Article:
if (($numberseries[$index] – $numberseries[$index – 1]) -ne 1) {

                    New-Object psobject -Property @{

                        'Begin' = $start

                        'End' = $numberseries[$index-1]


                    # Reset our starting point and begin again

                    $start = $numberseries[$index]

                    $initmode = $true




        } until ($index -eq ($numberseries.length))

           # We should always end up with a result at the end for the last digits

        New-Object psobject -Property @{

            'Begin' = $start

            'End' = $numberseries[$index – 1]




Now we can take each of the numbers in our example arrays and very easily find each of the ranges within!

Image of command output

To show the contiguous number ranges in a nice table:

$test | Convert-ToNumberRange | ft -AutoSize

If you wanted a bit more familiar format, that is also easy to do:

Image of command output

To convert to a Windows PowerShell range operator format:

$test | Convert-ToNumberRange | Foreach { "$($_.Begin)..$($_.End)" }

How might this be helpful? I’ve personally used this technique to sanitize lists of provided phone numbers from an old PBX and from Active Directory. You can then use each number range as input to add your unassigned number ranges in Skype for Business. I also use this function to do more complex work with phone number ranges (such as finding overlapping number ranges).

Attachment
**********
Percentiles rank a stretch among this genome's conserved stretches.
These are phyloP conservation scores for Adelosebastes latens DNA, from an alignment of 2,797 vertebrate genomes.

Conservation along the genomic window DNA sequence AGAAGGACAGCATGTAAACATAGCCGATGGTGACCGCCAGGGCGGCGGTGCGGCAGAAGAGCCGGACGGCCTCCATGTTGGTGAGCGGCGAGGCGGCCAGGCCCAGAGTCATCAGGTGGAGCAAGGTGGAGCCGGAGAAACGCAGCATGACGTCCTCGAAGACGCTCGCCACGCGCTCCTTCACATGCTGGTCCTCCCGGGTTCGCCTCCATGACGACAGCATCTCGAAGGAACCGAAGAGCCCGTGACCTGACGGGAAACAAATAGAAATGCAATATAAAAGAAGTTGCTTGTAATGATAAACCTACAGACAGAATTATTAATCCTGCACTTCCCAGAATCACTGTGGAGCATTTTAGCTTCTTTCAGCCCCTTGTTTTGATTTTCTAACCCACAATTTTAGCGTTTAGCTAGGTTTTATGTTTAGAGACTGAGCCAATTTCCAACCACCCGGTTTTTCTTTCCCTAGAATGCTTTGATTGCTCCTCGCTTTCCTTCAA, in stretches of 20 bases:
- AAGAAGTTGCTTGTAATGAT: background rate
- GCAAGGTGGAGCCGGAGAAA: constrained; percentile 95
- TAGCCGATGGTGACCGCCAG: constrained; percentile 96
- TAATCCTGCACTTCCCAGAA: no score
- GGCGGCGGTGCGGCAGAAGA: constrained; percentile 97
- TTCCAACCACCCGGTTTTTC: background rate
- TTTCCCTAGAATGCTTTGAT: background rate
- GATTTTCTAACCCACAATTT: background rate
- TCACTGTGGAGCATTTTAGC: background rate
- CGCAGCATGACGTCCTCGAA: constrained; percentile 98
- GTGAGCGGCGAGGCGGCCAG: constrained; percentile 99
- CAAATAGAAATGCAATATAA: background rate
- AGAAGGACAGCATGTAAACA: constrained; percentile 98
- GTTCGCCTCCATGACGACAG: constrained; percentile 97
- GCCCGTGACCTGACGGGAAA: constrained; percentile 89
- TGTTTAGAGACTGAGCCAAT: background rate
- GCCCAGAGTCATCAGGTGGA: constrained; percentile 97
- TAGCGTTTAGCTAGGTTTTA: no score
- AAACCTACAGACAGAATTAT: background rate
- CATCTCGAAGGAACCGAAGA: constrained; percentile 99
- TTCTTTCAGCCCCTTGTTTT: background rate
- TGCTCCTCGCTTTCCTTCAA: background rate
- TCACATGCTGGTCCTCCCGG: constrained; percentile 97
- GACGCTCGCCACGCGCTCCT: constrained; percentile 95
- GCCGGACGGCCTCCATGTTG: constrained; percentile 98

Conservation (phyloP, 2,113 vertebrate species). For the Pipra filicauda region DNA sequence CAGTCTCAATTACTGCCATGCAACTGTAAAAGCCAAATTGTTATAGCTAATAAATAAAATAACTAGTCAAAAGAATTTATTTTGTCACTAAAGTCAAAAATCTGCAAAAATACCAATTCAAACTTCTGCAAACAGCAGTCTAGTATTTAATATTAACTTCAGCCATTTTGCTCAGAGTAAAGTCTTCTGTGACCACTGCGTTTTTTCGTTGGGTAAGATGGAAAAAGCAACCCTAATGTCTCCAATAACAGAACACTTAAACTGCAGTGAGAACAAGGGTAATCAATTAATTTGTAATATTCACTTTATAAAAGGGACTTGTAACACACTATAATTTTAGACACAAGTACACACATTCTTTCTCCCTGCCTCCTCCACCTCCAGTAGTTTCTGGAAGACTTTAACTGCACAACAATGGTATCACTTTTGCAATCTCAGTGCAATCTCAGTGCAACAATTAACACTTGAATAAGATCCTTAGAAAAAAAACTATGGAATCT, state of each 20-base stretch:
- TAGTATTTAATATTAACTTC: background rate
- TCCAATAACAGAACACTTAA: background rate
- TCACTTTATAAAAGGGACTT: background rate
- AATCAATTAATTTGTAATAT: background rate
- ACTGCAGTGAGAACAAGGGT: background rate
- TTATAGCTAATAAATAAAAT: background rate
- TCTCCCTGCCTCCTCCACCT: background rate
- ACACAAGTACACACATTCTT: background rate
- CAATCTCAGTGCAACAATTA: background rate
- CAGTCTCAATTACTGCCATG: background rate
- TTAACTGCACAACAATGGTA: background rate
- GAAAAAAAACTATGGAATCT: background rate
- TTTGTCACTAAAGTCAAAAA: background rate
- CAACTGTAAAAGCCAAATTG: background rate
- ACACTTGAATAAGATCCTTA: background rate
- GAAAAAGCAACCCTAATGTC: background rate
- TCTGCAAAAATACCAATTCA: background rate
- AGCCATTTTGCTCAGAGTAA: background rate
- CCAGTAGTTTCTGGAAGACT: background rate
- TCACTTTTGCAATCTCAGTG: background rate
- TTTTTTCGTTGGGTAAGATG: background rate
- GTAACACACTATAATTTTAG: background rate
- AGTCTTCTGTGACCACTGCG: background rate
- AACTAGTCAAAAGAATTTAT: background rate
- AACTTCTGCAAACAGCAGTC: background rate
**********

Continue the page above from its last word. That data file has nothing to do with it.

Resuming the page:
~ Zachary

Thank-you, Zachary. You are right, this was fun.

I invite you to follow me on Twitter and Facebook. If you have any questions, send email to me at scripter@microsoft.com, or post your questions on the Official Scripting Guys Forum. See you tomorrow. Until then, peace.

Ed Wilson, Microsoft Scripting Guy 

Comments (2)

  1. tom says:

    I have a Question
    i’m try to customize a powershell script to update AD Info in bulk i have the Sample script

    Import-CSV .HR_Update.csv |

    ForEach-Object {Get-ADUser -Filter "Name -eq `"$($_.Name)`"" | Set-ADUser -EmailAddress $_.Email -OfficePhone $_.Phone}

    The fields that I need to update are

    DisplayName FirstName
    LastName Office
    Description EmailAddress
    E-mail mail

    all AD attributes/fields
    The reason for adding in all the Email field is because we have a (helpDesk service"Altiris" that need those field filled in AD in order to pull the user in to servicedesk that what i was told

  2. Hello Tom,

    All the fields you listed are available as parameters in Set-ADUser so you should be set with something like this:

    Import-CSV .HR_Update.csv | ForEach-Object {
    Get-ADUser -Filter "Name -eq `"$($_.Name)`"" |
    Set-ADUser -EmailAddress $_.Email `
    -OfficePhone $_.Phone `
    -DisplayName $_.Name `
    -GivenName $_.FirstName `
    -SurName $_.LastName `
    -Description $_.Description
    -Office $_.Office `
    -EmailAddress $_.EmailAddress